Tuesday, July 30, 2019

Natural Connections Book Tour

Natural Connections Book Tour
August 21-29, 2019

I still have some time to fill. If you'd like to host a book signing, talk, or workshop, please let me know! 

Wednesday, August 21
Program at the Kickapoo Valley Reserve?
Looking for hosts!

Thursday, August 22—Retzer Nature Center
6:30-7:30-public program “Nature Better than Fiction”

Friday, August 23 ???

Saturday, August 24—Retzer Nature Center
9:30-2:30,  Book signing at the Green Alliance Sustainability Fair @ RNC

Sunday, August 25—open?

Monday, August 25--morning open?

Monday, August 26—Schlitz Audubon Center

Hike with Emily Stone and Don Quintenz
Monday, August 26 | 4:00pm - 5:00pm

Join Emily Stone, a Naturalist and Education Director at the Cable Natural History Museum, and Don Quintenz, for a guided hike exploring the natural wonders of the season.

Emily Stone, author of Natural Connections 2
Monday, August 26 | 6:00pm - 7:30pm

Emily Stone, a Naturalist and Education Director at the Cable Natural History Museum, will read from and talk about her new book, Natural Connections 2: Dreaming of an Elfin Skimmer. She uses science to tell complex stories in readable, enjoyable ways that are full of wonder for nature, weaving a world of magic for readers. Emily writes a weekly column called “Natural Connections” for 20 local and regional newspapers. She has earned several Excellence in Craft awards from the Outdoor Writers Association of America. Her first book, Natural Connections: Exploring Northwoods Nature through Science and Your Senses was published in 2016. Books will be available for purchase; the author will be happy to sign them.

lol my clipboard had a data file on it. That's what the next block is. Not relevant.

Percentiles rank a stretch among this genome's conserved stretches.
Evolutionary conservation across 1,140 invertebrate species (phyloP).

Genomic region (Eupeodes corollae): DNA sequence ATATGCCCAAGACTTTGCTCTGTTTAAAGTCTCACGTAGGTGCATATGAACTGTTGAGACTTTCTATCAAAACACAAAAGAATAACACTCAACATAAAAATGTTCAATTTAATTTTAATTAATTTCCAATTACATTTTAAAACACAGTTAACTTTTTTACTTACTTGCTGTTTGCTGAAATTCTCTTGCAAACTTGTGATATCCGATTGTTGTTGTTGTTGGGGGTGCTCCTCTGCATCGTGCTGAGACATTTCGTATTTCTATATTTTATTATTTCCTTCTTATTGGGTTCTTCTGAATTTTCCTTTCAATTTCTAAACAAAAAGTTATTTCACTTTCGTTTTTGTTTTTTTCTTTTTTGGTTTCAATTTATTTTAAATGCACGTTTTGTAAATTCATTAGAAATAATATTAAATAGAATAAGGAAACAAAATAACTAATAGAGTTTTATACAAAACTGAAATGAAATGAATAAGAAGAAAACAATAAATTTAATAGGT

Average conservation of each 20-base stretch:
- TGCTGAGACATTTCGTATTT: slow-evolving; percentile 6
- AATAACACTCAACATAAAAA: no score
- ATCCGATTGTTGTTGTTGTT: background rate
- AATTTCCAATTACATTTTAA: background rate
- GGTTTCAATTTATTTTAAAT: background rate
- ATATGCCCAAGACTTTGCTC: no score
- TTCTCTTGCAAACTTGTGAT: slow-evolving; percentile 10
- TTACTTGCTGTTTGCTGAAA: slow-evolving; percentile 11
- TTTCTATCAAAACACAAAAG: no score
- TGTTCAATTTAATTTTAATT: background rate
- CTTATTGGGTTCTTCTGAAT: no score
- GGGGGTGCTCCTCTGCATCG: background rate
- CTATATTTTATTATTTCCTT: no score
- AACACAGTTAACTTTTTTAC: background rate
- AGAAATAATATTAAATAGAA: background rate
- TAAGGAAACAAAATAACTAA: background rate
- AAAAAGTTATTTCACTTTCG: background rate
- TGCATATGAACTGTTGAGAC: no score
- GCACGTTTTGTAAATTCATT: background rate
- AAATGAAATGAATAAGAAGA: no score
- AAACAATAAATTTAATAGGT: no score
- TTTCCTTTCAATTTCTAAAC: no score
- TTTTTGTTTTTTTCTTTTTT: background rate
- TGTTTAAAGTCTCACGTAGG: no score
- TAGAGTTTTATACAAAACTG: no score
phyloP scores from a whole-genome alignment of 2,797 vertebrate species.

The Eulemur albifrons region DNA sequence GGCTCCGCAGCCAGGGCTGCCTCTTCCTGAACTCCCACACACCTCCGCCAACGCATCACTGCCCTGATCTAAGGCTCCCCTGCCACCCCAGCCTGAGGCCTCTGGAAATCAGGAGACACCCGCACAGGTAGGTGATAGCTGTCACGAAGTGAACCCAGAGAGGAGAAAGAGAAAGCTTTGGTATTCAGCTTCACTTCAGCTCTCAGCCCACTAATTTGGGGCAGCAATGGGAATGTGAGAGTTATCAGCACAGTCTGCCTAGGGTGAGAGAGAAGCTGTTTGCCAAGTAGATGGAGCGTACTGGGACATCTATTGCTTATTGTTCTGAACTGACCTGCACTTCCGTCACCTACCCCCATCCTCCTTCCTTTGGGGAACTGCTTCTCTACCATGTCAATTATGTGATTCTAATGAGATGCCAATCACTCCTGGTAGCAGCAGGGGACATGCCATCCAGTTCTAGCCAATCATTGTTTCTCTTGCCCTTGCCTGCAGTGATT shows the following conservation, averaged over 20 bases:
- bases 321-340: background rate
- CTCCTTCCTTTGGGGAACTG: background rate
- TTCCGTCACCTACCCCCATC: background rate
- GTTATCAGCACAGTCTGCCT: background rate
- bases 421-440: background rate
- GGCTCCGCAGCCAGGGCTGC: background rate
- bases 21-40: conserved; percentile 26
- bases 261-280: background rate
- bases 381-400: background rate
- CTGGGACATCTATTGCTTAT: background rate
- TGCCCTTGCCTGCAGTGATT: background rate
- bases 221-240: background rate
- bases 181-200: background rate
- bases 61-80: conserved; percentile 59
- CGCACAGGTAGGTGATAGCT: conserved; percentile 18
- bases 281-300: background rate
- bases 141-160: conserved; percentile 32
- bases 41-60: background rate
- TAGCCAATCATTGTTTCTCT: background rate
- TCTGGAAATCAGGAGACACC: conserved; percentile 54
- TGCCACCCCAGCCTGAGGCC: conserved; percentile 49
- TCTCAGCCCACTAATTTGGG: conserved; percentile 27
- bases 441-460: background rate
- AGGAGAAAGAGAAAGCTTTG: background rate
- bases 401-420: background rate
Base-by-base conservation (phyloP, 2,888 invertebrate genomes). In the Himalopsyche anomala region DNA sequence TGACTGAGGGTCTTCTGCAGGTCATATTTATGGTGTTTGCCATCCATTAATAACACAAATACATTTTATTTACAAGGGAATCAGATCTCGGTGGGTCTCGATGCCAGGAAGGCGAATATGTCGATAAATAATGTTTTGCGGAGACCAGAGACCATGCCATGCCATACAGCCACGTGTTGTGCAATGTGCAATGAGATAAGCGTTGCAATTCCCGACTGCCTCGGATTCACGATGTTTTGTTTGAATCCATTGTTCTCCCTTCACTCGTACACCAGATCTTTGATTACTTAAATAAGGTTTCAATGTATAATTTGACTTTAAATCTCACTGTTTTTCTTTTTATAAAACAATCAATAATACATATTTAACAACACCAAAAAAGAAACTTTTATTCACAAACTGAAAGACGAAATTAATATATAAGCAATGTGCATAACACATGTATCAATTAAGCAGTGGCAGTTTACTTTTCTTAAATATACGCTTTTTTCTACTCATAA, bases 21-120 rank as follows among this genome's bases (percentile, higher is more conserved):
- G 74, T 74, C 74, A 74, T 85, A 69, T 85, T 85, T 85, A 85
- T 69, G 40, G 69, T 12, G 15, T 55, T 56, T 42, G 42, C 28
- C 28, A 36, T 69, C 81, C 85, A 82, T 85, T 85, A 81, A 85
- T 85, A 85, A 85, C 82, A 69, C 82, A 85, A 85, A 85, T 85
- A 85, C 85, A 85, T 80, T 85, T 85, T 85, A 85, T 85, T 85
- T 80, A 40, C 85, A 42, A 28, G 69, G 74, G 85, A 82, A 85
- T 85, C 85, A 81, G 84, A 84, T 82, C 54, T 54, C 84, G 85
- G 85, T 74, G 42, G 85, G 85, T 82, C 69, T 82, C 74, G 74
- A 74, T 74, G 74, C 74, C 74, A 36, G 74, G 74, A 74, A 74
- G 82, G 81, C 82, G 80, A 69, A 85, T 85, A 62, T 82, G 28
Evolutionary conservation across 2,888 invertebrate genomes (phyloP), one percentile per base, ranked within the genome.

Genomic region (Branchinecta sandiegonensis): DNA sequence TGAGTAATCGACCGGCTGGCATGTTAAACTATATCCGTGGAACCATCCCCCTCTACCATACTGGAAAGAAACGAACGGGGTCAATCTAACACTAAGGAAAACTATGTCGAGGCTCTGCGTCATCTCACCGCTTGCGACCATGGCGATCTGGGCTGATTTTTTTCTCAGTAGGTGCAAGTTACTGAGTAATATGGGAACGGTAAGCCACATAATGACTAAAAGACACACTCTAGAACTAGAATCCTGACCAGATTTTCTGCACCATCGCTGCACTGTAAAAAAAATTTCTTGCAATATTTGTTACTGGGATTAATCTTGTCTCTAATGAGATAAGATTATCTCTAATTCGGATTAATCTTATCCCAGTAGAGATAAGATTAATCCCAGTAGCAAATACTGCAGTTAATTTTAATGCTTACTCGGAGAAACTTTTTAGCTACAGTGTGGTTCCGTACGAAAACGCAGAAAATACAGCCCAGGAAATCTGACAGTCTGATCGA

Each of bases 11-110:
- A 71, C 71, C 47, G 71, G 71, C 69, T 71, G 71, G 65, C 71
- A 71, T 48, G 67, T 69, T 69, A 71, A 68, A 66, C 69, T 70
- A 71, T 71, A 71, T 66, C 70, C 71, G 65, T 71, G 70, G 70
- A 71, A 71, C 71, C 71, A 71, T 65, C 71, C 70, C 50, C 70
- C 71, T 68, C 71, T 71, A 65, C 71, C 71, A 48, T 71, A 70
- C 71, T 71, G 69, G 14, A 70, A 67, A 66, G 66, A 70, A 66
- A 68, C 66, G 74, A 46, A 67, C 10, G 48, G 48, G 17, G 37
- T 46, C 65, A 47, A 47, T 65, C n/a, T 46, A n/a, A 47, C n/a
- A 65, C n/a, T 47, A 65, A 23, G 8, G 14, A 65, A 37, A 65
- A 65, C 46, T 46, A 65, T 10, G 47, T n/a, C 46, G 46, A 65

Tuesday, August 27—Lake Geneva area

Finding the Stories in Nature for Kids
Kishwauketoe Preserve.   10:00-11:30 a.m.
Stories are powerful tools for engagement, learning, and relating for all ages. But we don’t need to invent anything—nature has already done it for us. During this program for young learners, Emily Stone, author, naturalist, and Education Director at the Cable Natural History Museum will lead nature discovery activities infused with her own playful sense of wonder. By using science to tell stories, Emily wields a magic that makes the whole world feel more alive. 1.5 hours

Finding the Stories in Nature            
This is a 1.5-2 hour talk/workshop at the library in Lake Geneva
Stories are powerful tools for engagement, learning, and relating. But we don’t need to invent anything—nature has already done it for us. Scientists are busy translating. These stories can make natural phenomenon come alive for any audience! During this workshop, Emily will share some of her favorite stories and photos, including readings from her Natural Connections books. Then, through a series of props, writing, and speaking exercises, participants will have a chance to practice finding and telling the stories in nature. Presenter: Emily Stone, Naturalist/Education Director, Cable Natural History Museum.

Wednesday, August 28—Lake Geneva area